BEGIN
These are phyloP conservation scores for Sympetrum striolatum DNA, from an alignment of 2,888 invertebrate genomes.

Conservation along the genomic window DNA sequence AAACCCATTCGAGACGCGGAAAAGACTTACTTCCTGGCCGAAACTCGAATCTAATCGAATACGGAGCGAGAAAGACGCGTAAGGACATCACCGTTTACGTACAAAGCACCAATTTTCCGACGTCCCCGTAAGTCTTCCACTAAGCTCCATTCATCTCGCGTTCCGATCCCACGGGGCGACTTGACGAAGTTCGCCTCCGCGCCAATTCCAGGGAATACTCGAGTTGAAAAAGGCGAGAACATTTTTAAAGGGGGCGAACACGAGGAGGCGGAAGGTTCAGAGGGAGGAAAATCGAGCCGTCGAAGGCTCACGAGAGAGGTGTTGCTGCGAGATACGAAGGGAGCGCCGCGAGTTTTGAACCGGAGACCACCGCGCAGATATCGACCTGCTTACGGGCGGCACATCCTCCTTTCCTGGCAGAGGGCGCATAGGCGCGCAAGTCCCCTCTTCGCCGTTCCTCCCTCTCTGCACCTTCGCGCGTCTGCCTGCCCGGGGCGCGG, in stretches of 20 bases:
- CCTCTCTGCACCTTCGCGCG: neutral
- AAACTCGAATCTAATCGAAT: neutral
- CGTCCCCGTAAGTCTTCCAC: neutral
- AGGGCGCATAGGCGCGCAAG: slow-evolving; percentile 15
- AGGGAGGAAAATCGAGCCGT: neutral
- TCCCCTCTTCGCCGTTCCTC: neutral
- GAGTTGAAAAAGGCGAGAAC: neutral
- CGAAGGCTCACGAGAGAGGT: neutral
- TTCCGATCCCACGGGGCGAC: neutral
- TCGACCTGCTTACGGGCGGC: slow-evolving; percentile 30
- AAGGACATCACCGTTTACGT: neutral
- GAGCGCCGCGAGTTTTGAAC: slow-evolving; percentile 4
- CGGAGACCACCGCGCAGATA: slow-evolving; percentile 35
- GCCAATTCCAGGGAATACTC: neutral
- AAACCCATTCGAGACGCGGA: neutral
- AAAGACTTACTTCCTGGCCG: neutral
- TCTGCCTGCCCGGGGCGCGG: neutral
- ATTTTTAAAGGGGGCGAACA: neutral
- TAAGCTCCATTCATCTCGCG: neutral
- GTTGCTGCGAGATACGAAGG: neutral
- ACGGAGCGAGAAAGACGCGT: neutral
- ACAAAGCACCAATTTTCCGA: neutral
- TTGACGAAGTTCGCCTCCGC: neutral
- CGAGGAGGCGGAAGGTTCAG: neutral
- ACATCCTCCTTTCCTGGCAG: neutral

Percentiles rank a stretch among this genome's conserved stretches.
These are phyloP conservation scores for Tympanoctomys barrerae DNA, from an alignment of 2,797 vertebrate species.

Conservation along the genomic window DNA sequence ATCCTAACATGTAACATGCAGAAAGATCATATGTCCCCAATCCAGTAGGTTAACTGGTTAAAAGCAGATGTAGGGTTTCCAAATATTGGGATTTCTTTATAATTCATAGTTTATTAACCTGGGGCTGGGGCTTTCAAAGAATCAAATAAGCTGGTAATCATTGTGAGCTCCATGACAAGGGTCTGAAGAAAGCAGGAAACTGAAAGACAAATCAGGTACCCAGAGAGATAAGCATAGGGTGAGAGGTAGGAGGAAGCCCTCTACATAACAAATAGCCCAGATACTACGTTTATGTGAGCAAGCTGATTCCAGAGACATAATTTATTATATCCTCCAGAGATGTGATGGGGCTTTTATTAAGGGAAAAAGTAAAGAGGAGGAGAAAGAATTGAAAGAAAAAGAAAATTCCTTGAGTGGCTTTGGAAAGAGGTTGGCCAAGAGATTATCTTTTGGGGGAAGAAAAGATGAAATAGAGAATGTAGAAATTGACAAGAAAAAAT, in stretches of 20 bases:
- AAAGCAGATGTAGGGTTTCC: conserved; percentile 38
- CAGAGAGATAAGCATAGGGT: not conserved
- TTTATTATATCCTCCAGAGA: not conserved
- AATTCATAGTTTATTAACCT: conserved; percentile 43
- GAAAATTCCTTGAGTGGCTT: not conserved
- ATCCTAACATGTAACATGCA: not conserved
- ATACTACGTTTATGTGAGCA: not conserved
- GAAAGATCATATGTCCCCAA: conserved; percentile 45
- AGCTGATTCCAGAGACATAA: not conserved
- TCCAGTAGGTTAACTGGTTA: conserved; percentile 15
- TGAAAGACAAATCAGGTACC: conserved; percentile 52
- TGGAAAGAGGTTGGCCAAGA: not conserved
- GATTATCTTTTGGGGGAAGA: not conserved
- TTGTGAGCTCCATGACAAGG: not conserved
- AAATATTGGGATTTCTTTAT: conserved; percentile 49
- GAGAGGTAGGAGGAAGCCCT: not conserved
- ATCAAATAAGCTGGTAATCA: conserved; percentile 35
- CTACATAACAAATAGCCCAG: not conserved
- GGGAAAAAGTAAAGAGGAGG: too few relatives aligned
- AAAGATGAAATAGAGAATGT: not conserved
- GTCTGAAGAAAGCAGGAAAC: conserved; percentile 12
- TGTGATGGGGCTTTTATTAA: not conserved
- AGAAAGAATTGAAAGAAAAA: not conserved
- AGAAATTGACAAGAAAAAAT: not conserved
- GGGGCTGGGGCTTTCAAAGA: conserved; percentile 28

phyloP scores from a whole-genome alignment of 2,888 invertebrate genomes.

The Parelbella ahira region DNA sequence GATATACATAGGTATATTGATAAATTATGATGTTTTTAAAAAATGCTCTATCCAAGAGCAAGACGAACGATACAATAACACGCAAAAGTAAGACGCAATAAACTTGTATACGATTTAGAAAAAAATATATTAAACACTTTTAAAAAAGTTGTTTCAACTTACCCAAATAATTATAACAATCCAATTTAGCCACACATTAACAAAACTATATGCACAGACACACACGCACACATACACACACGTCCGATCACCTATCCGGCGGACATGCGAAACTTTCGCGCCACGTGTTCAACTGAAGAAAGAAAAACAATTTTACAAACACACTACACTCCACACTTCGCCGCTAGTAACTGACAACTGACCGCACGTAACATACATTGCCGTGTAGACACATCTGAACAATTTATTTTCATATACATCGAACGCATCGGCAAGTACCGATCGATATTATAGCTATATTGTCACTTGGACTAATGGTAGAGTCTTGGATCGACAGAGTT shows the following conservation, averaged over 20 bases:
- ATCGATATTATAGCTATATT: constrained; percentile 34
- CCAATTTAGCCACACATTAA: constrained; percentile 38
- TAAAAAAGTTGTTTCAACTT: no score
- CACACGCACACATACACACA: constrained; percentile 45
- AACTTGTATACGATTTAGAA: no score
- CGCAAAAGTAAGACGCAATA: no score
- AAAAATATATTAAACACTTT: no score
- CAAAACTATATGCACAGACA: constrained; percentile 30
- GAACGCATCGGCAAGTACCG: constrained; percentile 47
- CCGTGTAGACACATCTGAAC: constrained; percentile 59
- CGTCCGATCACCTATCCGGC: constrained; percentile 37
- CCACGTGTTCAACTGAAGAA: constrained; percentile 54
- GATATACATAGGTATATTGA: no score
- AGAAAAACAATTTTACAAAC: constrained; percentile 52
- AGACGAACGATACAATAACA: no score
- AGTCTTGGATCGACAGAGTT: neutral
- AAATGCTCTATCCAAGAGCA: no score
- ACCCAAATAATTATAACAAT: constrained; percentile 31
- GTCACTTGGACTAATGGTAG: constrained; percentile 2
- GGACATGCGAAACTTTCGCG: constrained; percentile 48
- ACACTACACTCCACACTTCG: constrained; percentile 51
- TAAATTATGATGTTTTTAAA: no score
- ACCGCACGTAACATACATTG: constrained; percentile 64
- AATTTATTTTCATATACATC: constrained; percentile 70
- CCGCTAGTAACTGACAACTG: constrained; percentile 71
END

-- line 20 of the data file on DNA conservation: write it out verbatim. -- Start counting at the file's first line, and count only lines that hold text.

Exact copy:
- ATTTTTAAAGGGGGCGAACA: neutral